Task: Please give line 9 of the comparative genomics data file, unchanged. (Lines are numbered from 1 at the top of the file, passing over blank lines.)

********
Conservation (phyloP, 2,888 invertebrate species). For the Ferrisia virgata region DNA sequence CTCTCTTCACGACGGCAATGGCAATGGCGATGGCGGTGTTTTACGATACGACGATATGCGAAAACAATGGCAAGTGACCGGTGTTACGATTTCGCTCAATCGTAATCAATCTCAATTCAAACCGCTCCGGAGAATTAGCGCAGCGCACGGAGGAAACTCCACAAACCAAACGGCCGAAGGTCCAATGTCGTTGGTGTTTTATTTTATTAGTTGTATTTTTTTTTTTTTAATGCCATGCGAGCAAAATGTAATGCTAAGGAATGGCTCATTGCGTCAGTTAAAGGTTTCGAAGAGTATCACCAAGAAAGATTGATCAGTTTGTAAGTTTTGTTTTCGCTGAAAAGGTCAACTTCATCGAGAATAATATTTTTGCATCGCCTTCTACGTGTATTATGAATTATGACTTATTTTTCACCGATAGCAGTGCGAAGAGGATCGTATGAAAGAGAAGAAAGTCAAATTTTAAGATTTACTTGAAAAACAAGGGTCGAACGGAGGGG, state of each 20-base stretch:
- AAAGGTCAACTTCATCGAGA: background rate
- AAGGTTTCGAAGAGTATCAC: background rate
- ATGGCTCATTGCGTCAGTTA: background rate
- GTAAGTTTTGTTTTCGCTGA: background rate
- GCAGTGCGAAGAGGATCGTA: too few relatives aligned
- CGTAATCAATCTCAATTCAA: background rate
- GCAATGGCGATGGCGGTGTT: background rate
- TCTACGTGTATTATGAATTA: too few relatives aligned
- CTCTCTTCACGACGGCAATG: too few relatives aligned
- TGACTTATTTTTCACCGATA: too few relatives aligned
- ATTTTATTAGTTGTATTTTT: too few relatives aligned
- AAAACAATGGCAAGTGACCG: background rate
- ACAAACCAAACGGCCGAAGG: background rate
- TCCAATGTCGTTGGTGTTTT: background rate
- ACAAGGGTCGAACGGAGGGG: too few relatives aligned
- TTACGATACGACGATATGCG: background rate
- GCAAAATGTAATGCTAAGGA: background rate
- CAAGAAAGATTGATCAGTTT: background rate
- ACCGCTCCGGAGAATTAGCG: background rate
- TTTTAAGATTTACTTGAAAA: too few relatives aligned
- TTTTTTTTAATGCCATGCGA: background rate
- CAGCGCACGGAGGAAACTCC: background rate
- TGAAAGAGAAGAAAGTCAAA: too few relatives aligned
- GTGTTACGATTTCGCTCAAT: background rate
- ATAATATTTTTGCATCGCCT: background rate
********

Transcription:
- TCTACGTGTATTATGAATTA: too few relatives aligned